decided: March 19, 1984.
FRANK V. PERCOSKY, PETITIONER
COMMONWEALTH OF PENNSYLVANIA, UNEMPLOYMENT COMPENSATION BOARD OF REVIEW, RESPONDENT
Appeal from the Order of the Unemployment Compensation Board of Review in case of In Re: Claim of Frank V. Percosky, No. B-201624.
Joseph B. Policicchio, Ogle, Metz & Policicchio, for petitioner.
Charles Donahue, Associate Counsel, with him Richard L. Cole, Jr., Chief Counsel, for respondent.
Judges Williams, Jr., Barry and Blatt, sitting as a panel of three. Opinion by Judge Barry.
[ 81 Pa. Commw. Page 98]
Frank V. Percosky (Claimant) appeals a decision of the Unemployment Compensation Board of Review (Board) which affirmed a referee's determination denying Claimant unemployment compensation benefits for the period from September 12, 1981 through October 20, 1981 because he was found to have violated the "spirit and intent" of Section 401(d)(1) of the Unemployment Compensation Law (Act), Act of December 5, 1936, Second Ex. Sess., P.L. (1937) 2897, as amended, 43 P.S. § 801(d)(1). This provision holds that unemployment "[c]ompensation shall be payable to any employe who is or becomes unemployed, and who . . . [i]s able to work and available for suitable work. . . ." We vacate and remand.
Claimant was employed by Baltimore Life Insurance Company as an insurance agent at the rate of $200.00 per week for three years. On March 6, 1981, Claimant was separated from his employment. In an interview with an unemployment compensation claims examiner on September 18, 1981, Claimant stated, "I'd need $15,000.00 a year to go to work. I'd accept less but I'd have to get a substantial commission. If straight salary -- $15,000.00 -- if commission I'd try
[ 81 Pa. Commw. Page 99]
to work something out with employer -- also would want benefits." This amount was essentially what the Claimant was receiving when he was laid off. The referee determined that because Claimant told the claims examiner that he needed $15,000.00 a year to go to work, Claimant imposed limitations on his availability for suitable work and essentially removed himself from the labor market.
At his hearing before the referee on October 20, 1981, Claimant explained that the $15,000.00 salary was his preference but not an absolute requirement. (T. 3). The claims examiner, however, testified at the hearing that it was his impression that Claimant needed $15,000.00 a year to start to work and that, if there was a job offer made to him or a job that paid less than $15,000.00, Claimant would not accept it. (T. 5).
To be eligible for unemployment compensation, a claimant must be available for suitable employment and it is the claimant's burden to demonstrate such availability. Craig v. Unemployment Compensation Board of Review, 65 Pa. Commonwealth Ct. 305, 442 A.2d 400 (1982) citing Humanic v. Unemployment Compensation Board of Review, 55 Pa. Commonwealth Ct. 428, 423 A.2d 64 (1980).
The question of whether a claimant has removed himself from the labor market is a matter of drawing the line between those cases where a claim of reasonable availability is patently untenable and those in which a factual inquiry should be conducted as to the conditions of the local labor market.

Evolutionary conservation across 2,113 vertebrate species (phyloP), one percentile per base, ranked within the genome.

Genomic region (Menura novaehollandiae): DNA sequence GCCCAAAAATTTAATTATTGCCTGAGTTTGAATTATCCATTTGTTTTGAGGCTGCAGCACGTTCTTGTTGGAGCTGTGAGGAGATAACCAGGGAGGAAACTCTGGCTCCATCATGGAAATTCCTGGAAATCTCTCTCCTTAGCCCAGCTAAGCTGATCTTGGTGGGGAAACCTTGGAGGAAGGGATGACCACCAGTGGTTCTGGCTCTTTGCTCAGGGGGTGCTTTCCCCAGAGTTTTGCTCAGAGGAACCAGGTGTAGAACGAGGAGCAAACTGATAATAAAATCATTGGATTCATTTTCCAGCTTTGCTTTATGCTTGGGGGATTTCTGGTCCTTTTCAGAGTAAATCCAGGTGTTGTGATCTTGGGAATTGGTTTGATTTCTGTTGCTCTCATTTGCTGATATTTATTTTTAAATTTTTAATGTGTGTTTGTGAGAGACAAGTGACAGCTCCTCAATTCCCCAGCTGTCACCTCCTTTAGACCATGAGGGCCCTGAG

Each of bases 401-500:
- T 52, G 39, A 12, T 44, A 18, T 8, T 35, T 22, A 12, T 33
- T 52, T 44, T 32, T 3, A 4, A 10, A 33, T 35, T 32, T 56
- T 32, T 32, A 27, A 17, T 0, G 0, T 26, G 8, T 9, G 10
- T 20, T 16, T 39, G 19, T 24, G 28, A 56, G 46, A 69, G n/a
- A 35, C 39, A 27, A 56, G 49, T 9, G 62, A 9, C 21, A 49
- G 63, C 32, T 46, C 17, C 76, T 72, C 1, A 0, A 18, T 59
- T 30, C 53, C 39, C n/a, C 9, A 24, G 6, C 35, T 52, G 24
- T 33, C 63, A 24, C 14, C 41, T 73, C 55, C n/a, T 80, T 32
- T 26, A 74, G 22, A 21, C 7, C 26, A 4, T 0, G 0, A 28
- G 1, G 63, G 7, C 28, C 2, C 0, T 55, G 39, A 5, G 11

Goodwin v. Unemployment Compensation Board of Review, 32 Pa. Commonwealth Ct. 285, 288, 378 A.2d 1308, 1310 (1977) citing Unemployment Compensation Board of Review v. Wilson, 24 Pa. Commonwealth Ct. 21, 354 A.2d 260 (1976).
[ 81 Pa. Commw. Page 100]
Our courts have frequently said that a claimant need not be available for any and all types of work in order to be "available" and eligible for benefits under the law. (Citation omitted.) Rather, the essential question is whether the claimant's limitation on his availability effectively removes him from his or her local labor market. Myers v. Unemployment Compensation Board of Review, 17 Pa. Commonwealth Ct. 281, 330 A.2d 886 (1975).
Goodwin, 32 Pa. Commonwealth Ct. at 289, 378 A.2d at 1310-11.
We are aware that Claimant signed the statement which was written by the claims examiner summarizing his September 18, 1981 interview, which he presumably adopted. We realize at the same time, however, that Claimant may have inadvertently stated his salary preference in terms of an absolute requirement while not intending to do so. The question becomes one of interpretation. We note that the testimony contains no indication that Claimant was offered a job which paid less than $15,000.00 and that he refused it, nor did the referee's findings of fact contain any reference to the local labor market conditions. We are of the opinion that such a finding must be made before we can determine whether the so-called "self-imposed limitations" had, in fact, removed Claimant from the job market in violation of Section 401(d)(1) of the Act, 43 P.S. § 801(d).
Accordingly, we must remand this case to the Board for a determination as to the local job market conditions at the time in question. In so doing, we rely on the well-settled principle that the Unemployment Compensation Law is a remedial measure and must be liberally and broadly construed. Martin v. Unemployment Compensation Board of Review, 32 Pa. Commonwealth Ct. 270, 378 A.2d 1052 (1977).
[ 81 Pa. Commw. Page 101]
And Now, March 19, 1984, the decision of the Unemployment Compensation Board of Review denying benefits to Frank V. Percosky for the period September 12, 1981 through October 20, 1981 is vacated and the case remanded to the Board for determination in accordance with this opinion.
Vacated and remanded.
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